So there you go. Kindergarten me. ^_^
The squirrels are different here.
This is a California ground squirrel, and I am fascinated by these little creatures. Growing up on the east coast, I was accustomed to Eastern gray squirrels (which are everywhere) and the occasional chipmunk (which is very small and stripey) but I’d never seen one of these before. The first time I encountered any kind of ground squirrel was in Canada in 2007. It was the oddest looking little fat rodent, and I took a bunch of photos of it as it ran along the sidewalk and into the grass. (Side note: the funny thing about zoo people, even just people who spend lots of time in zoos, is that we get VERY EXCITED over things like this, ignoring the zebra or whatever in the exhibit. After all, the zebra will still be there later, this is WILD NATURE HAPPENING.) Anyway, that introduced me to the idea of ground squirrels. Needless to say, my upper-midwest relatives thought I was hilarious.
These squirrels range all over California, all the way to central Oregon and Washington, and can be a foot and half long when full grown. This particular ground squirrel is a juvenile, so very small compared to what it will be. It was having a snack and I enjoyed watching it forage in the plants. The ones I’ve observed have been in groups, with burrows in the ground that they hide in when people (or predators) get too close.
You can see the almost spotted pattern of the squirrel’s fur here. There is another type of ground squirrel in the state, the golden mantled ground squirrel, but it is more in the mountains and has distinct black and white markings that make it look much more like a chipmunk. At any rate, I find these little guys very interesting. Keep an eye out for them if you’re ever out walking.
It’s been a while since I took my big camera out to the Safari Park, so one day last week I hauled it along with me. I always ride the African Tram (which is included in my membership) and I got some great photos. Here’s a little overview of the ride. One of the first exhibits you pass on the Tram is the cheetah exhibit, and this pretty girl was enjoying some shade on a very hot day. The exhibit cheetahs aren’t the ones who do the cheetah run; those are kept in air conditioning so their bodies don’t get overtaxed in the heat.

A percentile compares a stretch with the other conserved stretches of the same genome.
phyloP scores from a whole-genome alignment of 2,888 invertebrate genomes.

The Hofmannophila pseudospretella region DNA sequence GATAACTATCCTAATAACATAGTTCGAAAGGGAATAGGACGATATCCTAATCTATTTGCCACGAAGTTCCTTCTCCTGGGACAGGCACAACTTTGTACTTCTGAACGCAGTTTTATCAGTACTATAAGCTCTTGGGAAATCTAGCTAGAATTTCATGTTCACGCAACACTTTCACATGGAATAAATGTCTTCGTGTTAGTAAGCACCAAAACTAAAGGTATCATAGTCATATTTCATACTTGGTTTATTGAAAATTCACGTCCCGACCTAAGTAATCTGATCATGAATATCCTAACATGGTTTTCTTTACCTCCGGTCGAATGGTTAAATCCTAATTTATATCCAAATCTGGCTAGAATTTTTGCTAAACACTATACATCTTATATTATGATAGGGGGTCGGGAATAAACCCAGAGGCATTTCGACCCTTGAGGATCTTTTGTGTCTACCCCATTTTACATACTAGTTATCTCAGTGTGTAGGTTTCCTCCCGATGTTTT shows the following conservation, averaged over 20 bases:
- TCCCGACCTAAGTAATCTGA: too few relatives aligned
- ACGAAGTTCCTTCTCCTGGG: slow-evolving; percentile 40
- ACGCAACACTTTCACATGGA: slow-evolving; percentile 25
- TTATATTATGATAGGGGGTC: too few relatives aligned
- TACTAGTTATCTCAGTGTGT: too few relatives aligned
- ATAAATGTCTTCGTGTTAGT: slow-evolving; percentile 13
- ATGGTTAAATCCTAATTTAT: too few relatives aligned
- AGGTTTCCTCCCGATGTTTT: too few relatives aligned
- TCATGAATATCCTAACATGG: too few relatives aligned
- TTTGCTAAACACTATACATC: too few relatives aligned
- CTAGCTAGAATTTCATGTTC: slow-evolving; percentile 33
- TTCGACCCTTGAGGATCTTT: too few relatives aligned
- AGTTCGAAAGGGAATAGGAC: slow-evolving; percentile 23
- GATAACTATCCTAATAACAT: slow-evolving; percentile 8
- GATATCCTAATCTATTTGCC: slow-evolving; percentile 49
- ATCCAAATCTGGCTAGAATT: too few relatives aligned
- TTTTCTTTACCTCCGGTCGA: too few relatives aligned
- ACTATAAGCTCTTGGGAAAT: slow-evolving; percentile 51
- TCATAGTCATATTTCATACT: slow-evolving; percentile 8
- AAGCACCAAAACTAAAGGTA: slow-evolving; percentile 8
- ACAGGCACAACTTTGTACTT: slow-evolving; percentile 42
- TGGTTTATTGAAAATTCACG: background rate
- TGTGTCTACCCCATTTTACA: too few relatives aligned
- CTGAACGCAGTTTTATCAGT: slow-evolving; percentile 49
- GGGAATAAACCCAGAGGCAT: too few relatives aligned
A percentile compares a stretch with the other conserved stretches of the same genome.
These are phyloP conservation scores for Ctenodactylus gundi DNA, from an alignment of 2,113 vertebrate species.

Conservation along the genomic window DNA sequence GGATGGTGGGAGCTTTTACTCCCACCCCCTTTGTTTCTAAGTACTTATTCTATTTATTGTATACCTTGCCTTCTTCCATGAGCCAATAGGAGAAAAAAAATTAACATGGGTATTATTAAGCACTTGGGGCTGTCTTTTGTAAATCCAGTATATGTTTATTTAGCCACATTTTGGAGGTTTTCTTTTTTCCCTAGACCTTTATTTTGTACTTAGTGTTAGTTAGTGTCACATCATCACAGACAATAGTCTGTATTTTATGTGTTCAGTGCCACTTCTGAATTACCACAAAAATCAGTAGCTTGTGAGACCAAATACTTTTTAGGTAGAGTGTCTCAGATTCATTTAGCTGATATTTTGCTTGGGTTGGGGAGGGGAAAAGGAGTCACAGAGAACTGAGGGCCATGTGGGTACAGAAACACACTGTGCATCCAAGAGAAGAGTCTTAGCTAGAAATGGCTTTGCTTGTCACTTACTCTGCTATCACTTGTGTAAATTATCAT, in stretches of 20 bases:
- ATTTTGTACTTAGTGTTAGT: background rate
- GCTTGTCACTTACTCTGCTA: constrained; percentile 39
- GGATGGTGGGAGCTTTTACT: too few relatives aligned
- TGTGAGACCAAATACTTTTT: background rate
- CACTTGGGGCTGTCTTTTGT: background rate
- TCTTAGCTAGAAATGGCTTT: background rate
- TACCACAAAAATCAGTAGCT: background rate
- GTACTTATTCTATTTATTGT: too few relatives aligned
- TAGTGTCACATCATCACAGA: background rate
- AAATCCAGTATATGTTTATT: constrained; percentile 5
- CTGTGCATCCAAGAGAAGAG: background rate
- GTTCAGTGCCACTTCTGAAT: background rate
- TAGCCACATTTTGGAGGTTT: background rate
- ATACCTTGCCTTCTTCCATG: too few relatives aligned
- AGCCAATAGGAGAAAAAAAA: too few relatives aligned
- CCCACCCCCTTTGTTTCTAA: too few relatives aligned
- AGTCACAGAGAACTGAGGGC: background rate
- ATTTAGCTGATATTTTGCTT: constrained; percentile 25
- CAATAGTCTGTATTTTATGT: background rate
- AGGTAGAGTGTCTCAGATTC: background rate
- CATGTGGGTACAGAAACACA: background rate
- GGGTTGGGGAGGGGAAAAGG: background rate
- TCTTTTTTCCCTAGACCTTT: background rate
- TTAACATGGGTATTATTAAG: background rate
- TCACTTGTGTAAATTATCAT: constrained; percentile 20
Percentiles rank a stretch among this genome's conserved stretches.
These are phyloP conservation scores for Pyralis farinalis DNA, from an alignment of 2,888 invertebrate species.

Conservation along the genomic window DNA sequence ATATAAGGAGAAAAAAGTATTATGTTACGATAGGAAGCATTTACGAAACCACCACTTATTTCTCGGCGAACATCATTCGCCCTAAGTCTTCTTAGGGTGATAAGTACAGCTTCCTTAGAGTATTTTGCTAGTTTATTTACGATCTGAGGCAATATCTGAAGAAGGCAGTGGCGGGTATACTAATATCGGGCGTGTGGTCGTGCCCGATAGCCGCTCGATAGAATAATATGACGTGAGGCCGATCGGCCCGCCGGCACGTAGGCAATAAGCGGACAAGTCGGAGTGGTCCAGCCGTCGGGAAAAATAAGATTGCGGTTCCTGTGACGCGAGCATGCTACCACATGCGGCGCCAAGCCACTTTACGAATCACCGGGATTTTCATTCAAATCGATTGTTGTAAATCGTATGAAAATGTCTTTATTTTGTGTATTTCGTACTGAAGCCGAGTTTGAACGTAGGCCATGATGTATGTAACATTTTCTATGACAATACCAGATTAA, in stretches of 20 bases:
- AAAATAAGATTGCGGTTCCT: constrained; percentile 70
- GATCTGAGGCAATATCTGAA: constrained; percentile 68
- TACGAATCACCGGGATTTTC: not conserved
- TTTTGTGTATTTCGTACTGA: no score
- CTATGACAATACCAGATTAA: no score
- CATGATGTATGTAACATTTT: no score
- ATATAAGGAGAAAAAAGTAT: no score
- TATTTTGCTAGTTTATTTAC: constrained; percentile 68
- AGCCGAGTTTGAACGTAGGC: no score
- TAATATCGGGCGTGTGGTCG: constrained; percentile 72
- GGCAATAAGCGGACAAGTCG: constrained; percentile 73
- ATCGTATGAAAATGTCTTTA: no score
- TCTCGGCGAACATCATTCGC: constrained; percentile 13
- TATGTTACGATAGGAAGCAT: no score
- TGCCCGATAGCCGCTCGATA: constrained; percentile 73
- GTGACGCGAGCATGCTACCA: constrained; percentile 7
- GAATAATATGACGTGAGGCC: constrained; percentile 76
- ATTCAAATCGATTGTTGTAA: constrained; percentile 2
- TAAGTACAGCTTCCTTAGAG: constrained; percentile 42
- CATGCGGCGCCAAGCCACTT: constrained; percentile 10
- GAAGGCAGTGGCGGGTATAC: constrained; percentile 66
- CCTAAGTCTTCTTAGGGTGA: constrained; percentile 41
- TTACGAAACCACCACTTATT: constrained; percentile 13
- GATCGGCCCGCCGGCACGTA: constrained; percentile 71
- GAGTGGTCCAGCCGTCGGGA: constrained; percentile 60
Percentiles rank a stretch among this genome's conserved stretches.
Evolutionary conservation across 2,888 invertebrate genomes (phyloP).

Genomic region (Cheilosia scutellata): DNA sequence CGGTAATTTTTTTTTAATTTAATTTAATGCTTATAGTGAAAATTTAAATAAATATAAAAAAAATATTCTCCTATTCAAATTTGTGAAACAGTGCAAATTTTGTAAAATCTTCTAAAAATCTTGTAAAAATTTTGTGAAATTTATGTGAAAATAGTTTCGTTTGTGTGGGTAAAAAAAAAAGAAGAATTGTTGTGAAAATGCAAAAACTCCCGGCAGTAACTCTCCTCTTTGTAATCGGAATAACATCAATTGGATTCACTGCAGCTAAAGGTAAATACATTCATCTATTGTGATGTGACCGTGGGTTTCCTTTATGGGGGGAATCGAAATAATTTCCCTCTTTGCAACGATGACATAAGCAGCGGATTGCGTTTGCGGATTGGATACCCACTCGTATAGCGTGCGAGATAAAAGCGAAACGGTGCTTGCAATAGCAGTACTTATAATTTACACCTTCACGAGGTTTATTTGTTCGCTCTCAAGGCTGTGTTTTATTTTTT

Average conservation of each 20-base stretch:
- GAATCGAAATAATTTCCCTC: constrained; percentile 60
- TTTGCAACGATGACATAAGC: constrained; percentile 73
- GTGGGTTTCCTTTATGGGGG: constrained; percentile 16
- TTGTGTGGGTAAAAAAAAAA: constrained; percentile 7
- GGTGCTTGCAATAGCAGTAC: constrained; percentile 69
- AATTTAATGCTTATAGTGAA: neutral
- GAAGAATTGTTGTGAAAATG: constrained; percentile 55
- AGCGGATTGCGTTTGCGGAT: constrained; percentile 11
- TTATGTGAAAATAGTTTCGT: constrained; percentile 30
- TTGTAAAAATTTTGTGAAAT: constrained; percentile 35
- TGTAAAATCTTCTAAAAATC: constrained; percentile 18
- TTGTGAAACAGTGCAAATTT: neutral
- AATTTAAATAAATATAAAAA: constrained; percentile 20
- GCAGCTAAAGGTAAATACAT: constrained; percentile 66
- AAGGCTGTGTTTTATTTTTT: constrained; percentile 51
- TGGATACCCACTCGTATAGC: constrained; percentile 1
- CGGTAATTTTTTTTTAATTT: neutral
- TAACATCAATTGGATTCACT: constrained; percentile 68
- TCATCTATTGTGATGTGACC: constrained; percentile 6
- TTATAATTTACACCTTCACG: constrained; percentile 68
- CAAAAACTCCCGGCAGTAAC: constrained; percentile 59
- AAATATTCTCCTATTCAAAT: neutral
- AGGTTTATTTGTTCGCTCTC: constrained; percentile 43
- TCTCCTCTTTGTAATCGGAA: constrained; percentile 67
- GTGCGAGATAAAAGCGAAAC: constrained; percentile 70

After going past the black rhinos and the river areas with flamingos, you get to the first savanna-style exhibit. These are waterbuck, and they are shaggy and large and I love their faces. They are in one of the huge mixed exhibits that are part of what makes the park famous. This young one is one of many that are born every year; I learned that between the Safari Park and the Zoo, there is an average of at least one animal birth a day, all year, so seeing baby animals isn’t too uncommon.
These are gnus, or wildebeests. I always liked the word “gnu” as a kid, and it was fun to find out that wildebeest and gnus are one and the same. The striking markings on their faces warn predators that they can bite or jab with their horns if they are threatened. In the wild they live in immense herds, and as many as 1.5 million of them migrate together in late spring when the seasons change.
As you continue toward the back of the exhibit, you pass several more sections, including vultures and these, Somali wild ass. They look like they have zebra legs and many people mistake them for a zebra hybrid, but they are much smaller, have bigger ears and, of course, bray– wild asses are, after all, precursors to donkeys! I think they’re pretty.
Next as you start to round the corner at the top of the hill, you get a wide view of the park and the valley, but you also get to see more ponds and I always enjoy spotting the pelicans. There are three species of pelicans at the zoo and Safari Park, and I’m pretty sure this is a dalmatian pelican. The wide view of the park is gorgeous, but I think it’s easy to miss things like this when you’re looking too far afield.
Finally as you round the corner to head back to the Tram station, up on the hill they have a herd of Arabian oryx. These are some of my favorites to see, not only because of their beautiful fur and elegant horns, but because they are a conservation success story. While they still aren’t thriving in the wild at their former rate, they were extinct other than a handful in private collections just forty years ago. Two breeding herds were established in the US, and now several hundred have been born, and have started to be reintroduced into the wild. That is the point of conserving species in captivity: to educate the public and to preserve species until they can go back to their native habitat, if possible.
So that’s a little taste of the Safari Park Africa Tram. Hope you enjoyed the tour. More photos from that ride are here. ^_^
Yesterday I went to brunch with some friends up in Cardiff. We sat outside on the patio (which was an upper level) and got to have a fantastic view of the beach while we had eggs benedict and fruit and such. It was nice to sit and chat and have a (very late) breakfast and watch all of the people walking their dogs along the sand.
The only photo I took was of the inside portion of the place, because it had such beautiful stained glass windows. This one was my favorite. Unfortunately, the glare in the photo means you can’t see the water through the window, even though in person the bright blue ocean is perfectly visible. Definitely a place I’d go again.
Yesterday (Saturday) Jocelyn Joy joined my friends’ family. Of course I had to go see her, and we had very important conversations. I explained to her how blonde eyelashes are okay (which she totally has) because there’s this stuff called mascara. I told her about how much she’s going to enjoy My Little Pony. And I told her that we’re going to meet some Disney princesses in a couple of months.
Tomorrow we’ll chat about how engines work and the zoo. It’s all about balance, right?